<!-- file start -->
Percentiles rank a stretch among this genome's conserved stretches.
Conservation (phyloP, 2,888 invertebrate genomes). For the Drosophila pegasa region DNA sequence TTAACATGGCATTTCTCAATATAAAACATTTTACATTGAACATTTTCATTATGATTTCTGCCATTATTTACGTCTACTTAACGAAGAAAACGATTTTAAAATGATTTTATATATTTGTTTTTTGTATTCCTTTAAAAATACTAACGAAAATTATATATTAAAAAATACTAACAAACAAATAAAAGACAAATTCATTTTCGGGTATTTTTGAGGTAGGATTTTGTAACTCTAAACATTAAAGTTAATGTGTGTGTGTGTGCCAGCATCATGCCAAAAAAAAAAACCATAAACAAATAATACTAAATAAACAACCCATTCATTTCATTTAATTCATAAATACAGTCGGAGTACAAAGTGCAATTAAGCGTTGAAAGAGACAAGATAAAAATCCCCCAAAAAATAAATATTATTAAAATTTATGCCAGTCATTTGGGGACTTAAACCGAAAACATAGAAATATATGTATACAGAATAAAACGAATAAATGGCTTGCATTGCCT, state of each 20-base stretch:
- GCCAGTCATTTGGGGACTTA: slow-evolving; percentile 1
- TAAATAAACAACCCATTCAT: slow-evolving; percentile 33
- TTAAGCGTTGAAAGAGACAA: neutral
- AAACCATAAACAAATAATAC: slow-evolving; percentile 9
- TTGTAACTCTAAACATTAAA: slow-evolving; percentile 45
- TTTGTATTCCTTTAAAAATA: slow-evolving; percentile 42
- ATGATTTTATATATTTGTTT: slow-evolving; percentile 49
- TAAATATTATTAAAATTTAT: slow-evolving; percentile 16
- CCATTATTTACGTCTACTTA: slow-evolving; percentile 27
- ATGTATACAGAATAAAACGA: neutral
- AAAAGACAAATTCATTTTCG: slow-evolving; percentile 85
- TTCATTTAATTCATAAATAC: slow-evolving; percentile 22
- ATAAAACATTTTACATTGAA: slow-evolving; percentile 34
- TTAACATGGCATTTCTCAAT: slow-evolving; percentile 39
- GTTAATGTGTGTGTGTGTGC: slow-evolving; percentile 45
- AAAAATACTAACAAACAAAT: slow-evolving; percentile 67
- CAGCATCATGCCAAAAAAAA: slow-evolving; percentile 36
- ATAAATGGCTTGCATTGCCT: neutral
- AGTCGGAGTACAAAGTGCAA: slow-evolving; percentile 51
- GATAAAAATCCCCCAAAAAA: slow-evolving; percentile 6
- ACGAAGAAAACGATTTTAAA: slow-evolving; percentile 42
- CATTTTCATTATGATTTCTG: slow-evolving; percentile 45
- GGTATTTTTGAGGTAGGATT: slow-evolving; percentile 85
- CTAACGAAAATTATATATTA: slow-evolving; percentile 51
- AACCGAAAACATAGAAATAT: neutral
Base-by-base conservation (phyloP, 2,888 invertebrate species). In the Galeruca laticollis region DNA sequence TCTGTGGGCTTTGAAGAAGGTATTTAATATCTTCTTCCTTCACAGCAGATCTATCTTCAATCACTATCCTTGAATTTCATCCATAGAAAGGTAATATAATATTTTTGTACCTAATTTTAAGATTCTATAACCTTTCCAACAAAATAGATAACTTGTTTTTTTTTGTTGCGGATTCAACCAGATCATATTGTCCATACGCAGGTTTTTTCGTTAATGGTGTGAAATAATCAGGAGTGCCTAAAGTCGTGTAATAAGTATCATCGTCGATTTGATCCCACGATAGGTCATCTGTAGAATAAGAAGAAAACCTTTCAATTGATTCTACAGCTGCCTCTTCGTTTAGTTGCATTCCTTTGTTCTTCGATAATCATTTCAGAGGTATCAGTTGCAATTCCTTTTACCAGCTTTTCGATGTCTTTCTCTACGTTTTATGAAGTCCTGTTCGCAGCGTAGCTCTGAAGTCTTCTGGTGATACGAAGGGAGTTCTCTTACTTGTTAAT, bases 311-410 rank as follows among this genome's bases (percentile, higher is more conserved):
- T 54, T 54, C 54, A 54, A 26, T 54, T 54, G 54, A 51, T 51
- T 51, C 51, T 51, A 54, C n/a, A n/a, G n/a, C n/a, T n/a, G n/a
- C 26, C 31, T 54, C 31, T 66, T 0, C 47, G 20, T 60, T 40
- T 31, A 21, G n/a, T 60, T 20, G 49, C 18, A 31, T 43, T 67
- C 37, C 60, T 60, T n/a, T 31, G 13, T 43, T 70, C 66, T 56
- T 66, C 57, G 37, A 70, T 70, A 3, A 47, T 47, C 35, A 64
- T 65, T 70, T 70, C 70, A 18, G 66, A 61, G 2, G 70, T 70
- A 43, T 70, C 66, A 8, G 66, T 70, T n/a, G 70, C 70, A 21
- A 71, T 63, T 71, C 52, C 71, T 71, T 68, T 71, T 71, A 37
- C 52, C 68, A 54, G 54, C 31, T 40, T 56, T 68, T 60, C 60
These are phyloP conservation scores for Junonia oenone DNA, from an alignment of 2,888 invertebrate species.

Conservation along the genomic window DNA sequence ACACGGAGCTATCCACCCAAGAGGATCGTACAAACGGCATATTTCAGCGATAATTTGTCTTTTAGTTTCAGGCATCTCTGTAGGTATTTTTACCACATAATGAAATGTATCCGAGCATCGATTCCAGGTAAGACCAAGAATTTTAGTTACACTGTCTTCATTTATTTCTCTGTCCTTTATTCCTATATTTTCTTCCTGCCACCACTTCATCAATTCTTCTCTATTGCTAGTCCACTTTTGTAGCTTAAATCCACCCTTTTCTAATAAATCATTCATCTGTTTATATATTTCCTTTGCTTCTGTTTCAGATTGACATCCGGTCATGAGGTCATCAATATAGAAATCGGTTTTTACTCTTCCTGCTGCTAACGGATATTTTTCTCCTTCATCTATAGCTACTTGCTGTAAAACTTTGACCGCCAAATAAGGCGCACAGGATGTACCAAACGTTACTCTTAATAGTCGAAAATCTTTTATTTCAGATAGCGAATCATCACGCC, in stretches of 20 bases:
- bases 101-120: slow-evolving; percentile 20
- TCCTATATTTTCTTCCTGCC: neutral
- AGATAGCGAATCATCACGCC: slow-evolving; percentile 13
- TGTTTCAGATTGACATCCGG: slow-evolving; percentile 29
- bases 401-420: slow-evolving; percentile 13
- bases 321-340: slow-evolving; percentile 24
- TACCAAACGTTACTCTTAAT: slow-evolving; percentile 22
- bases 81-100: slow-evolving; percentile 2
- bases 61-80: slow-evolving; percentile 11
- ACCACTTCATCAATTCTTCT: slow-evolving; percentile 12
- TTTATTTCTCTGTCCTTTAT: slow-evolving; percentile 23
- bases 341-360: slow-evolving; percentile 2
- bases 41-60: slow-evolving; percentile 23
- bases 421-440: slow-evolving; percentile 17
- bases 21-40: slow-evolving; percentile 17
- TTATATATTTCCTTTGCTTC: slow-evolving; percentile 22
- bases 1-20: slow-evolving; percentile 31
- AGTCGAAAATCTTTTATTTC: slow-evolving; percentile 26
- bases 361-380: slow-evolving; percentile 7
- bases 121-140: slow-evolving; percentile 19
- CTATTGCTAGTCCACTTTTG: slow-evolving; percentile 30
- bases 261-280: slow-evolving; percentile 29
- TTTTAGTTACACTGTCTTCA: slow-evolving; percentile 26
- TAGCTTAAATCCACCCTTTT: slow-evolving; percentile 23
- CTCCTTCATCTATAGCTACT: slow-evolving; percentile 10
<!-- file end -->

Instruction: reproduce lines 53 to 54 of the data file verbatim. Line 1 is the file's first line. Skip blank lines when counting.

- bases 41-60: slow-evolving; percentile 23
- bases 421-440: slow-evolving; percentile 17